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Fed Cuts Interest Rate for First Time in 11 Years. What Does It Mean to You?

August 12, 2019 Written By: Jaymi Naciri

The Federal Reserve just cut interest rates for the first time in 11 years. So what does that mean for consumers, especially those who are looking to buy a home? Wersquo;re breaking it down.nbsp;

Mortgages

Itrsquo;s important to remember that mortgage rates arenrsquo;t set by The Fed. And, as Bankrate puts it. ldquo;The Fedrsquo;s influence over mortgage rates is complicated.rdquo;nbsp;

Mortgage rates are already below 4 as we write this, and they ldquo;arenrsquo;t likely going to respond quickly to a Fed rate adjustment,rdquo; they said. ldquo;Any further movement in mortgage rates will be tied to the outlook ahead. Thatrsquo;s because mortgage rates are more more closely follow long-term yield, like the ldquo;10-year Treasury yield, which serves as a benchmark to the 30-year fixed mortgage rate.rdquo;

Credit Cards

If you have a lot of credit card debt, you may see a little >Savings Accounts

When you look at the potential savings in one big lump spread among households across the country, the number looks substantialmdash;ldquo;Considering that thenbsp;average household currently owes 8,390, credit card users would save roughly 1.5 billion in interest as a result of a quarter-point rate cut,rdquo; said CNBC. ldquo;However, that may result in little benefit per cardholder with APRrsquo;s still near record highs. For example, a customer with a credit card balance of 1,400 at a 14.4 rate would only see their financing charge decrease by about 30 cents each month.rdquo;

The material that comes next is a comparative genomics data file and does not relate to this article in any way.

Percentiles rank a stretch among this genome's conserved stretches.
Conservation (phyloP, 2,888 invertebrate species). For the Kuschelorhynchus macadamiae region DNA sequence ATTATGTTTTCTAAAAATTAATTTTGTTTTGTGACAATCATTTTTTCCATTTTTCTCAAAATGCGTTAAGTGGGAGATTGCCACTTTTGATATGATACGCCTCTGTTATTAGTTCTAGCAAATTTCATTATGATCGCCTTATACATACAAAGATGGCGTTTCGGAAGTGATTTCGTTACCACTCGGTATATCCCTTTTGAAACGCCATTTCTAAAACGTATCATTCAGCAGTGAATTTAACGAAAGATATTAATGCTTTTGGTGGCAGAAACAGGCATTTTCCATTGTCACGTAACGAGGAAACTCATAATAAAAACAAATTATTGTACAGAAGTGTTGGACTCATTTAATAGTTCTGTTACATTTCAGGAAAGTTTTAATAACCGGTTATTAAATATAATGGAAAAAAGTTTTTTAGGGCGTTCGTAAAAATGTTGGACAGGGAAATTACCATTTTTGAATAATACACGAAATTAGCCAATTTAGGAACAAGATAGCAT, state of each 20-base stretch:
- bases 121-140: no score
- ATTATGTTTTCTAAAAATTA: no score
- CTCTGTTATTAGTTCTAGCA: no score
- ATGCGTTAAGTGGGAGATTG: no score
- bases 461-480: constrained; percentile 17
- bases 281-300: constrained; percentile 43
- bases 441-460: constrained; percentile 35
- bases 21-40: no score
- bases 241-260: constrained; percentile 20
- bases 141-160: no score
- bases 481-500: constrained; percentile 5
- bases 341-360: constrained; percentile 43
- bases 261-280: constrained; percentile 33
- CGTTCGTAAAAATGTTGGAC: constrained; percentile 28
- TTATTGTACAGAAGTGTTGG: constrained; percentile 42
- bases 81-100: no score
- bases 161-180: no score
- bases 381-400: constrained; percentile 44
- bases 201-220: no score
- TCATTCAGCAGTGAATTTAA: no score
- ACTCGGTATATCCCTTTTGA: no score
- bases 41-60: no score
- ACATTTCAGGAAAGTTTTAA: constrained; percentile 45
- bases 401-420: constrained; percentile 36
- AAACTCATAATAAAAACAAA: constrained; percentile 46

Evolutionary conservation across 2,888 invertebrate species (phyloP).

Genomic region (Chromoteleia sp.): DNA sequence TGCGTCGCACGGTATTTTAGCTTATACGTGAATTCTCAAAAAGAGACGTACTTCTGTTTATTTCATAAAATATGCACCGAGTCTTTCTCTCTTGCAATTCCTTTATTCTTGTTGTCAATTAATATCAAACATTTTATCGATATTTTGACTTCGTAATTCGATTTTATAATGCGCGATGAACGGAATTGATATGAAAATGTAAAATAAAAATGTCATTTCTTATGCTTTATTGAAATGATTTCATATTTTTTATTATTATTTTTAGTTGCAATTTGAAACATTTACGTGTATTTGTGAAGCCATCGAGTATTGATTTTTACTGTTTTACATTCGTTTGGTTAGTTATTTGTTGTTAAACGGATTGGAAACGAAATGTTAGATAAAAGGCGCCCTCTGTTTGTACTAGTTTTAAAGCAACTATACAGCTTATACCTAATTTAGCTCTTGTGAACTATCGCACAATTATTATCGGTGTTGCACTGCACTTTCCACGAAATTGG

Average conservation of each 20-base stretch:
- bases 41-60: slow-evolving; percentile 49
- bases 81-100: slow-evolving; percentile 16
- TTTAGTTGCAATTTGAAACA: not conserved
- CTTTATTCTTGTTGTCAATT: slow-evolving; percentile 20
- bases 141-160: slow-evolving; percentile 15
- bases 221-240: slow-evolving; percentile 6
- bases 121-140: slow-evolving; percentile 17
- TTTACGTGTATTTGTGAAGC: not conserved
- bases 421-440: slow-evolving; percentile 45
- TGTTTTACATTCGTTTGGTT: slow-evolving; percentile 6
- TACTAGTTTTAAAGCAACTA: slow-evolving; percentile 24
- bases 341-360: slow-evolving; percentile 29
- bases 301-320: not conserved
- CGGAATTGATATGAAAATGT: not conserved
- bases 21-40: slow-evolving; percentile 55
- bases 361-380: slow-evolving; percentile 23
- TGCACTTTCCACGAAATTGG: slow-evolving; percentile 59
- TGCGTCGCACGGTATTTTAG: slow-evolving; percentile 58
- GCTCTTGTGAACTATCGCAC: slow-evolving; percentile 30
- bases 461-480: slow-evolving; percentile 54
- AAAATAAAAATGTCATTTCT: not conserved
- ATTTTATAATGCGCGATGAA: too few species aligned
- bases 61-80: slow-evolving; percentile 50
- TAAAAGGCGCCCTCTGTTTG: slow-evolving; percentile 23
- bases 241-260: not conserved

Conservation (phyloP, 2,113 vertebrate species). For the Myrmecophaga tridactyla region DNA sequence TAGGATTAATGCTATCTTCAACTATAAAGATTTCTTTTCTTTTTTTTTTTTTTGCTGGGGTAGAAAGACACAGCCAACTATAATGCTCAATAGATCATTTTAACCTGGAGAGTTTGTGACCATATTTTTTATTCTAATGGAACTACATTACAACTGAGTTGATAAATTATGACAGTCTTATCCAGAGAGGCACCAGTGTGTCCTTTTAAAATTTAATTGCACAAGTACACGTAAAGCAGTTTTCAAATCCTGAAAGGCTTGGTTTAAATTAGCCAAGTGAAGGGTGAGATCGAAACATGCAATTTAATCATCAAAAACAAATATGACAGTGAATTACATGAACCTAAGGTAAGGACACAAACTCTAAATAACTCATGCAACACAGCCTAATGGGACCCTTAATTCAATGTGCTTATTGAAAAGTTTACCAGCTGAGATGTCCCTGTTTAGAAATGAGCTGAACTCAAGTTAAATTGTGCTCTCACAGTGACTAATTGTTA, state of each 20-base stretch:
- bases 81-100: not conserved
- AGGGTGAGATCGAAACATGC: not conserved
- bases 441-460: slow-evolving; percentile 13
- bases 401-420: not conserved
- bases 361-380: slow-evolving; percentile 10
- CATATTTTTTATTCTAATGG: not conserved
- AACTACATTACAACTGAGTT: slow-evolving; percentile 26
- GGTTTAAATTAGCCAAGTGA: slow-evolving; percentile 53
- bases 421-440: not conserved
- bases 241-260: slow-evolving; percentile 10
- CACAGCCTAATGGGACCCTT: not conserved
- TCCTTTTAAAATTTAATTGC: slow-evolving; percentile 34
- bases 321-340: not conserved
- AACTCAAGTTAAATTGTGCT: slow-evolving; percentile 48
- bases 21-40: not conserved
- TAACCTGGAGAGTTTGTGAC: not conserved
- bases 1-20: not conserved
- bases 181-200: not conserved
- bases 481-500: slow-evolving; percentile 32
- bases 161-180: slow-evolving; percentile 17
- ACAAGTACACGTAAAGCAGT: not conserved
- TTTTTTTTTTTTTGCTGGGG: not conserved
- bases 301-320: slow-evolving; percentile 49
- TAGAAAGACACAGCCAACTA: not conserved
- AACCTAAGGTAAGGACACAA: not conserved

You may see the yield on your savings account drop. ldquo;Prior to the Fed cutting rates on Wednesday, the average interest rate among online banks was 1.69, as opposed to an average of 0.28 offered by brick-and-mortar banks,rdquo; said CNBC. Thatrsquo;s according to annbsp;analysis of savings accounts conducted by DepositAccounts.com in June.rdquo;

Interest on online-only savings accounts could drop as much as 0.11, according to WalletHub CEO Odysseas Papadimitriou. But these still may be your best bet for a high yield. ldquo;Savers looking for a higher return might consider online savings accounts, which,nbsp;in many cases, are still paying yields of 2 to 2.5 percent,rdquo; said the New York Times.nbsp;

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